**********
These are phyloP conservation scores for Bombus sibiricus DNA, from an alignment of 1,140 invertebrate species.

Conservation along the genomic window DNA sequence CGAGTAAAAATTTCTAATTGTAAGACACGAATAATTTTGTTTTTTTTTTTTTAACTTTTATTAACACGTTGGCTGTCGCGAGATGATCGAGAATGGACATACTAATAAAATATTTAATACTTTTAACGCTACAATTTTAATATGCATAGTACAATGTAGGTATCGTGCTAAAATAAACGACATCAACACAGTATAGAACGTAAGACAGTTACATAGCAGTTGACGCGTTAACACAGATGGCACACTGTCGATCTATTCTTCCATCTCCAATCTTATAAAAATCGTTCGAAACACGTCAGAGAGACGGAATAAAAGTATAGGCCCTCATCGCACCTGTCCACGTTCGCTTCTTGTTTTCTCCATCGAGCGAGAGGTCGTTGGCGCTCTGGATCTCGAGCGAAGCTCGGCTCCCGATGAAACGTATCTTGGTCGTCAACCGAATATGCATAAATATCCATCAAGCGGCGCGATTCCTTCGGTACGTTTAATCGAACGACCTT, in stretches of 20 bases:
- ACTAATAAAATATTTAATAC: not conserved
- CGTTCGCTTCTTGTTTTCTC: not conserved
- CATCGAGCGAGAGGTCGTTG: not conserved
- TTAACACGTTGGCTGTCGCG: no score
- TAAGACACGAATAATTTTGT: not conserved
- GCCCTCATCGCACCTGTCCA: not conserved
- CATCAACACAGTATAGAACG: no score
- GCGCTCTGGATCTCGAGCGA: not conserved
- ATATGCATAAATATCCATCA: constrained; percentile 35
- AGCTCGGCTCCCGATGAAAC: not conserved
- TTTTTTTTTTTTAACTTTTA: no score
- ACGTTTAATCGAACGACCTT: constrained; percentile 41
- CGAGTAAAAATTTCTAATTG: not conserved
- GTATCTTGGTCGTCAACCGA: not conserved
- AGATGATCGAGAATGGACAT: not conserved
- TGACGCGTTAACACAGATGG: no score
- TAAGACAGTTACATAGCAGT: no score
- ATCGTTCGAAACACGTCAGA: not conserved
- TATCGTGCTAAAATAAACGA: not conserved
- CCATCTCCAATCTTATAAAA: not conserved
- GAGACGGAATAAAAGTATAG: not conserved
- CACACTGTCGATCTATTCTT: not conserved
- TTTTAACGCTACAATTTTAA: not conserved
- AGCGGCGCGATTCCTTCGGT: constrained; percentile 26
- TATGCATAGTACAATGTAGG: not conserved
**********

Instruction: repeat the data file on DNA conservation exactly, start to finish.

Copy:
These are phyloP conservation scores for Bombus sibiricus DNA, from an alignment of 1,140 invertebrate species.

Conservation along the genomic window DNA sequence CGAGTAAAAATTTCTAATTGTAAGACACGAATAATTTTGTTTTTTTTTTTTTAACTTTTATTAACACGTTGGCTGTCGCGAGATGATCGAGAATGGACATACTAATAAAATATTTAATACTTTTAACGCTACAATTTTAATATGCATAGTACAATGTAGGTATCGTGCTAAAATAAACGACATCAACACAGTATAGAACGTAAGACAGTTACATAGCAGTTGACGCGTTAACACAGATGGCACACTGTCGATCTATTCTTCCATCTCCAATCTTATAAAAATCGTTCGAAACACGTCAGAGAGACGGAATAAAAGTATAGGCCCTCATCGCACCTGTCCACGTTCGCTTCTTGTTTTCTCCATCGAGCGAGAGGTCGTTGGCGCTCTGGATCTCGAGCGAAGCTCGGCTCCCGATGAAACGTATCTTGGTCGTCAACCGAATATGCATAAATATCCATCAAGCGGCGCGATTCCTTCGGTACGTTTAATCGAACGACCTT, in stretches of 20 bases:
- ACTAATAAAATATTTAATAC: not conserved
- CGTTCGCTTCTTGTTTTCTC: not conserved
- CATCGAGCGAGAGGTCGTTG: not conserved
- TTAACACGTTGGCTGTCGCG: no score
- TAAGACACGAATAATTTTGT: not conserved
- GCCCTCATCGCACCTGTCCA: not conserved
- CATCAACACAGTATAGAACG: no score
- GCGCTCTGGATCTCGAGCGA: not conserved
- ATATGCATAAATATCCATCA: constrained; percentile 35
- AGCTCGGCTCCCGATGAAAC: not conserved
- TTTTTTTTTTTTAACTTTTA: no score
- ACGTTTAATCGAACGACCTT: constrained; percentile 41
- CGAGTAAAAATTTCTAATTG: not conserved
- GTATCTTGGTCGTCAACCGA: not conserved
- AGATGATCGAGAATGGACAT: not conserved
- TGACGCGTTAACACAGATGG: no score
- TAAGACAGTTACATAGCAGT: no score
- ATCGTTCGAAACACGTCAGA: not conserved
- TATCGTGCTAAAATAAACGA: not conserved
- CCATCTCCAATCTTATAAAA: not conserved
- GAGACGGAATAAAAGTATAG: not conserved
- CACACTGTCGATCTATTCTT: not conserved
- TTTTAACGCTACAATTTTAA: not conserved
- AGCGGCGCGATTCCTTCGGT: constrained; percentile 26
- TATGCATAGTACAATGTAGG: not conserved